The granite rocks that make up Mt. Rushmore crystallized from magma that formed 1.7 billion years ago.
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Courtesy of Peter Nabelek, University of Missouri
Earth's Crust Melts Easier Than Thought
News story originally written on March 18, 2009
In places where continents are slowly smashing into each other and mountains are growing, could it get hot enough in the Earth’s crust for rocks to melt?
A team of scientists looked at this question. They discovered that the rocks of the Earth's crust melt more easily than they thought. They found that as rocks get hotter, they hold onto heat and don’t easily let it go.
We know that rocks melt when continents collide and mountains are built, because there is evidence preserved in the rocks. But scientists wanted to know how this worked. They heated rocks with lasers and measured how long it took heat to conduct through different types of rock. The scientists noticed that as the heat was increased, the rocks lost some of their ability to conduct. The rocks held onto the heat.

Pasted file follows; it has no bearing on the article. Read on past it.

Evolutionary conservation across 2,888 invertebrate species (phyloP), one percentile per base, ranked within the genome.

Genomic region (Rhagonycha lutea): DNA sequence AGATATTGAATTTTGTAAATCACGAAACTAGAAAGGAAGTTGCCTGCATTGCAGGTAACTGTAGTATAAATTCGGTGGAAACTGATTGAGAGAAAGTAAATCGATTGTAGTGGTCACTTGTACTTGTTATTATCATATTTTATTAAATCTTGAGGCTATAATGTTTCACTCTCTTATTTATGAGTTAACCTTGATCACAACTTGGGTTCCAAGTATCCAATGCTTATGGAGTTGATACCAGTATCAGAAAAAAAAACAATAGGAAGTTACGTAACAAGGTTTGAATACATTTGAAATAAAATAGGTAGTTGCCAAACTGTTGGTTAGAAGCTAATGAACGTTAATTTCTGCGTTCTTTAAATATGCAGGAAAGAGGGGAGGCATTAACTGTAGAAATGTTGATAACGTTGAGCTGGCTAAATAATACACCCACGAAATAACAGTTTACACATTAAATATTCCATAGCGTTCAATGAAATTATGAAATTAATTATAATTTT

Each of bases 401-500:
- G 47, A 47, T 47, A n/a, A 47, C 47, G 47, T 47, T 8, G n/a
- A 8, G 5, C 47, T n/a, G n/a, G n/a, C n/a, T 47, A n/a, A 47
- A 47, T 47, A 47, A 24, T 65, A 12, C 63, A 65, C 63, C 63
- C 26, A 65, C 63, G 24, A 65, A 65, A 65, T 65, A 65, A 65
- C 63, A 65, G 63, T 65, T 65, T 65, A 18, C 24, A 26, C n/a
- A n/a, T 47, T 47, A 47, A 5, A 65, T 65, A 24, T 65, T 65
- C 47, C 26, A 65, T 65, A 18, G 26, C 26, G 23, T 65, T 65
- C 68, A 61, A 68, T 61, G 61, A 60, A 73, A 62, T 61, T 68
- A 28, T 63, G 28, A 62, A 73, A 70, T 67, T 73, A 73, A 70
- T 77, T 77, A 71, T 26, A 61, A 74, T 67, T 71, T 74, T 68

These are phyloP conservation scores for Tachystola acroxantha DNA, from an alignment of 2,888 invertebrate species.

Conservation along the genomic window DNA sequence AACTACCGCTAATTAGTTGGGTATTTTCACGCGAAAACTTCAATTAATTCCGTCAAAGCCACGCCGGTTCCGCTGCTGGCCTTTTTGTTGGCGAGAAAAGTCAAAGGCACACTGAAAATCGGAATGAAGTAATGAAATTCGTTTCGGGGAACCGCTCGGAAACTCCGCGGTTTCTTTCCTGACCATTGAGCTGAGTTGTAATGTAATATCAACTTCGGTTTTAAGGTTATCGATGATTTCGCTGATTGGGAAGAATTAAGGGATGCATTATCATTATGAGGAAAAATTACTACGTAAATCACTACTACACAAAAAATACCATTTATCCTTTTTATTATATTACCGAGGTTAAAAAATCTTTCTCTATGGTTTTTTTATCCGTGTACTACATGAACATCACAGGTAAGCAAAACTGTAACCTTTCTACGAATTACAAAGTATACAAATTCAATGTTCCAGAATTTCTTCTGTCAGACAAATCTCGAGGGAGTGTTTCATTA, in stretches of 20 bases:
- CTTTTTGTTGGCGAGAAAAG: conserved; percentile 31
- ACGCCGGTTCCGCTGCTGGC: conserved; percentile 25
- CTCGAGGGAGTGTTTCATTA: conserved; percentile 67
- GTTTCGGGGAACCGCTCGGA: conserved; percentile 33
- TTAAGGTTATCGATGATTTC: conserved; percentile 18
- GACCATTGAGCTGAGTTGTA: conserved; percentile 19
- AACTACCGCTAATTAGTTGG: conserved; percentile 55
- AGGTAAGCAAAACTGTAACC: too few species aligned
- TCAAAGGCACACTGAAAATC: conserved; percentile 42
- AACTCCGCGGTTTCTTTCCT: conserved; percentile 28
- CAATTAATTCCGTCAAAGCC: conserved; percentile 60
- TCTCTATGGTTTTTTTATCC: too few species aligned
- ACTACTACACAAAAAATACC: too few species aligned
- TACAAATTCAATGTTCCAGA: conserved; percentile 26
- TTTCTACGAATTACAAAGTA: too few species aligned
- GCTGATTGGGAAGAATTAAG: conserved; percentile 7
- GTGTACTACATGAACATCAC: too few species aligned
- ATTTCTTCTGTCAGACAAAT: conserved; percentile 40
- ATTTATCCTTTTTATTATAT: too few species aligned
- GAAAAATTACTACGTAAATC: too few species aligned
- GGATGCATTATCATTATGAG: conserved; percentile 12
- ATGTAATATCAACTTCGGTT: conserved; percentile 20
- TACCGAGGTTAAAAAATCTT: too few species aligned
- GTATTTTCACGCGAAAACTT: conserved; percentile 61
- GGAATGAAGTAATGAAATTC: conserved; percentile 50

In places where continents are colliding and mountains are forming, the strain of all that moving rock makes heat. This experiment suggests that once the rocks are heated, they stay hot for much longer.
The scientists put their findings into computer models that predict what happens to rocks when they get buried and heat up as mountains form. Hopefully this research will help make the models more accurate.
Last modified April 24, 2009 by Lisa Gardiner.
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